A new report makes a comparison between the earnings of Tour de France winners and professionals in the United Kingdom.

Salary benchmarking site Emolument.com drew up the report as the annual cycling race got underway. The Tour de France is a feat of sporting prowess which as as mentally draining as it is physically, but the rewards are relatively small compared to other sports.

Tour de France

Report compares top cyclists to traders

The data was collected from 27,000 professionals in the United Kingdom, official Tour de France figures and information provided by Cyclingnews.

The overall winner of the Tour de France wears the yellow jersey, and takes home €450,000, compared to the sprint champion in the green jersey who earns €25,000. A hedge fund trader can expect to earn around the same amount as the yellow jersey, but his income will be that high for 10 or 20 years compared to the average 1-2 Tour de France wins for top cyclists.

The pay gap between the yellow and green jersey winners is equal to that between traders and nursery school teachers, which shows how much more important the yellow jersey is perceived to be in terms of marketing.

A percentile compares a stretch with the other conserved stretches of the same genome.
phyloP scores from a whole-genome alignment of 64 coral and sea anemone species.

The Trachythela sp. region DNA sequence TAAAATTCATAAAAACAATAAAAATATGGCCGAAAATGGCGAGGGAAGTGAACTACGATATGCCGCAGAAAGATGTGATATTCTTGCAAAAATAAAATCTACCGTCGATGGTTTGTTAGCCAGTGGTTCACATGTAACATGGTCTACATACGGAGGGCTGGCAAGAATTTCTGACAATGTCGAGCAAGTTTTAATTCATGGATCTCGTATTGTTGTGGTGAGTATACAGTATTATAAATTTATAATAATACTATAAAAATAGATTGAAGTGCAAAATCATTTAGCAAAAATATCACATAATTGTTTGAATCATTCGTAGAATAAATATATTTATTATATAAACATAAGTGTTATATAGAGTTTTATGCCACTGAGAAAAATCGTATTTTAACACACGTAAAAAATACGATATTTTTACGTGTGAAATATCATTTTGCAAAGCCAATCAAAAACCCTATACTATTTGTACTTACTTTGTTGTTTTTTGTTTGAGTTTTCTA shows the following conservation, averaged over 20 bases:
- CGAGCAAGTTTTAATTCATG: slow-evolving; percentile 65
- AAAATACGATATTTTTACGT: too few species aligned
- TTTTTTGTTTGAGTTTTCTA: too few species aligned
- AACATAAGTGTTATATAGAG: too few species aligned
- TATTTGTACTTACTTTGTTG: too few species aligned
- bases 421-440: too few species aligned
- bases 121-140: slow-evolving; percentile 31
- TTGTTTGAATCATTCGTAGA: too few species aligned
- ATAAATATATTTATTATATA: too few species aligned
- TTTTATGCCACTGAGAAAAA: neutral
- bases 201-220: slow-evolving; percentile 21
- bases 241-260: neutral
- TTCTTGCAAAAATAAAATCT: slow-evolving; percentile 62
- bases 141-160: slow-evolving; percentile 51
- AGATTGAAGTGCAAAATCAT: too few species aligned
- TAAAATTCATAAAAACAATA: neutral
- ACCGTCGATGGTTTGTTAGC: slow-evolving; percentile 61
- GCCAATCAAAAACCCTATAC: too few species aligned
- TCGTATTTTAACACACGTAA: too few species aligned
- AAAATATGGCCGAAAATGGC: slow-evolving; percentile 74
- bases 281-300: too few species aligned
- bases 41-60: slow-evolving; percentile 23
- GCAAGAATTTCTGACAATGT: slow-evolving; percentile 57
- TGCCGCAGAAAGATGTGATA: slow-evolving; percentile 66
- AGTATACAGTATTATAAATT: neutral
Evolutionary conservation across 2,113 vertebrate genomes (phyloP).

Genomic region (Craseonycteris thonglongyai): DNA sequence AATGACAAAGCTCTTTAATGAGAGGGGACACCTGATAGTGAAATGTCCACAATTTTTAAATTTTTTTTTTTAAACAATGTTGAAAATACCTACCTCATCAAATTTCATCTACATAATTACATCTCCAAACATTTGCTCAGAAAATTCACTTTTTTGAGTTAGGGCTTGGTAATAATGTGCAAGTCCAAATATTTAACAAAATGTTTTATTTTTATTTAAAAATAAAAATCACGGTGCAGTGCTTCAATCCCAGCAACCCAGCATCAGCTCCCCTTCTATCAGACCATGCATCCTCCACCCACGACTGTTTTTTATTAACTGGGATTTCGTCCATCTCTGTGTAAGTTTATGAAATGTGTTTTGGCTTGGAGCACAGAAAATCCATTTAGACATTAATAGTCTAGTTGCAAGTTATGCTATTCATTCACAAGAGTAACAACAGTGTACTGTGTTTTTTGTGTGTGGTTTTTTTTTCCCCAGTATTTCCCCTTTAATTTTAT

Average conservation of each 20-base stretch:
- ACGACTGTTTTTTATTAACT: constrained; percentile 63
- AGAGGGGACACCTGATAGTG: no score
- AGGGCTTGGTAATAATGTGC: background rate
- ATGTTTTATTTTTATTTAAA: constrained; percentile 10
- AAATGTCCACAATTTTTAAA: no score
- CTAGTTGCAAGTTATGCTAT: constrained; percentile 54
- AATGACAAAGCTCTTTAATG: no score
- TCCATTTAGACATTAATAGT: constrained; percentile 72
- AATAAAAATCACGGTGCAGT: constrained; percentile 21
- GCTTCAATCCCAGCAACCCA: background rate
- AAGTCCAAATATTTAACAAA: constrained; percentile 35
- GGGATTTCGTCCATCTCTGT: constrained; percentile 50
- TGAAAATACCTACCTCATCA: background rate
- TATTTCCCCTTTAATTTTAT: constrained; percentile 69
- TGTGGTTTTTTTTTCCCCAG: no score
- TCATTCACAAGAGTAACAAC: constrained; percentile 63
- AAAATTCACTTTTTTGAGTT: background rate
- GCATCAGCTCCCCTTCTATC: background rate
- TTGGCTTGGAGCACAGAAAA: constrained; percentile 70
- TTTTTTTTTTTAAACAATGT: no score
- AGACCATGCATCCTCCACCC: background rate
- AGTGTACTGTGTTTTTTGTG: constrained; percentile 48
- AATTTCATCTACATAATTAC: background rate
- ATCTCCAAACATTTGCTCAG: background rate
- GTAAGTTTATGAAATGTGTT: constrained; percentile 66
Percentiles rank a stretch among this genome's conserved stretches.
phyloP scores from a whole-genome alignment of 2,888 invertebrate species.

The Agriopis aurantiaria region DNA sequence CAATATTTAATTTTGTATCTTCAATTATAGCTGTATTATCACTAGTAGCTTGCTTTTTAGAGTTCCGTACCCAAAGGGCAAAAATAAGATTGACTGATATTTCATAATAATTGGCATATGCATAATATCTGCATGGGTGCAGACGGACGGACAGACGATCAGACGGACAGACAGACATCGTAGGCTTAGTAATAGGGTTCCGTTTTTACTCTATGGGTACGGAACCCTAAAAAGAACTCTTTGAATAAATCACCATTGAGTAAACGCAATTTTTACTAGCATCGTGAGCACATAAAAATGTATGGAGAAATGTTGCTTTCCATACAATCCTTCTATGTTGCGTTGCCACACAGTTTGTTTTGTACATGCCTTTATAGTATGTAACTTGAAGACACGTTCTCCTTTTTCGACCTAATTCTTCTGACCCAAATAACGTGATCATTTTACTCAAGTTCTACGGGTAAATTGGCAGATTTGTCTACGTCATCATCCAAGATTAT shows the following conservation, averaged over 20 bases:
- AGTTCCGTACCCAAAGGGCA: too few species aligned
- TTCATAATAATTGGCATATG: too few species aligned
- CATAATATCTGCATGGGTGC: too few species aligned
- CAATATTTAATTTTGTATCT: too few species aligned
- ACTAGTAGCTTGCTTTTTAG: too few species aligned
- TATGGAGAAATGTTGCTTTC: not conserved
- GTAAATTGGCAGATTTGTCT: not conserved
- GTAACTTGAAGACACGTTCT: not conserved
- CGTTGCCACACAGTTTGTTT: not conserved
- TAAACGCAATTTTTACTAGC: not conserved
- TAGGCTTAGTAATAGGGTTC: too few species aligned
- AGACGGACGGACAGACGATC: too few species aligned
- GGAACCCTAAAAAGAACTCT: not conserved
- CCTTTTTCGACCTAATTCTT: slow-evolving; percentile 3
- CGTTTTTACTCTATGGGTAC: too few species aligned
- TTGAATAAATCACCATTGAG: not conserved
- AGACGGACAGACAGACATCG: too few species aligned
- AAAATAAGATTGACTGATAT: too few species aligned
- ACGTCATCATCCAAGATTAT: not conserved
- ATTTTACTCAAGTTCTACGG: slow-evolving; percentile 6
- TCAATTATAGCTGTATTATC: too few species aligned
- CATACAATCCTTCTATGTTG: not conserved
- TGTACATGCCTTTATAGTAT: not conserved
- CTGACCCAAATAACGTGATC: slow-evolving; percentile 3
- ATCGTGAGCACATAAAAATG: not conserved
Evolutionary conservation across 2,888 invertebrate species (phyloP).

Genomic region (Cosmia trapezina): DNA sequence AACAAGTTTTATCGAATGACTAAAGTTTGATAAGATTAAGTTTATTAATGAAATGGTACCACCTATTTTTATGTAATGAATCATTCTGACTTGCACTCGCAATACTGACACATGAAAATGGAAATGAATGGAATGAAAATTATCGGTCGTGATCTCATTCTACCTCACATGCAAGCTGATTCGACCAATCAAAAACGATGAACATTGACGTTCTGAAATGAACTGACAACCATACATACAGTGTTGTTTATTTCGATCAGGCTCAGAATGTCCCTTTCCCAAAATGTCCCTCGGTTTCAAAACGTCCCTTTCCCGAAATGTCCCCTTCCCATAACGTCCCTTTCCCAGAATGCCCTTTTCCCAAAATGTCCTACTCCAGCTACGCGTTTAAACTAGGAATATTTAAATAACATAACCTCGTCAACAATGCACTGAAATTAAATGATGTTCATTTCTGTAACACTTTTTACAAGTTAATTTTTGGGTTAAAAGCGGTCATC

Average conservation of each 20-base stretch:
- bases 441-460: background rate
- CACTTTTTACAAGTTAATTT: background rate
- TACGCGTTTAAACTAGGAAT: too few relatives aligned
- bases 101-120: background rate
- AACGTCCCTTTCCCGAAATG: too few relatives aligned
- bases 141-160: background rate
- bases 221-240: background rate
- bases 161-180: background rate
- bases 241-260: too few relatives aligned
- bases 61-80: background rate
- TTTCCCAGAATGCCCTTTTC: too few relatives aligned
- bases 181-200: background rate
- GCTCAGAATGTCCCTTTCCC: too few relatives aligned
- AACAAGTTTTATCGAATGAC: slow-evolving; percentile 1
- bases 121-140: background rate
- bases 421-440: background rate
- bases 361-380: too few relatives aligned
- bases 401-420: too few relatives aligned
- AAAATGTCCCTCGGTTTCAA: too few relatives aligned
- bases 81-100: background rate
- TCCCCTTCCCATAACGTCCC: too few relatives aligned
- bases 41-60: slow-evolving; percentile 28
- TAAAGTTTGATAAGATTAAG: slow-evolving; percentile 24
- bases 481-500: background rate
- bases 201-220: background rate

A white jersey is awarded to the best young rider in the Tour, and its winner takes home €20,000, equivalent to the living wage in the UK.

Tour De France – Pay gap between team and stars is huge

Cyclists who compete in the Tour de France are widely regarded as being at the highest level of their sport, but 1/3 of them will earn around €33,000 per year. Star riders such as Vincenzo Nibali, winner of the 2014 Tour, earn up to €4,000,000.

The ratio of 1/121 is equal to the pay gap between a retailer and a bank CEO. If Nibali can manage to win the Tour for a few consecutive years, he might be able to knock the traders off the top spot. However his poor performance in the 2015 Tour looks to have ended those dreams.

As Alice Leguay of Emolument.com points out, “cyclists earn far less than most professional sports players.” For comparison, she says boxer Floyd Mayweather earns €272 million per year, while footballer Cristiano Ronaldo brings in €47 million per year.

Leguay points out that “it’s interesting to see that they usually share most of their earnings with their teammates, which draws an interesting parallel with the way traders divide their bonus pool amongst their team.”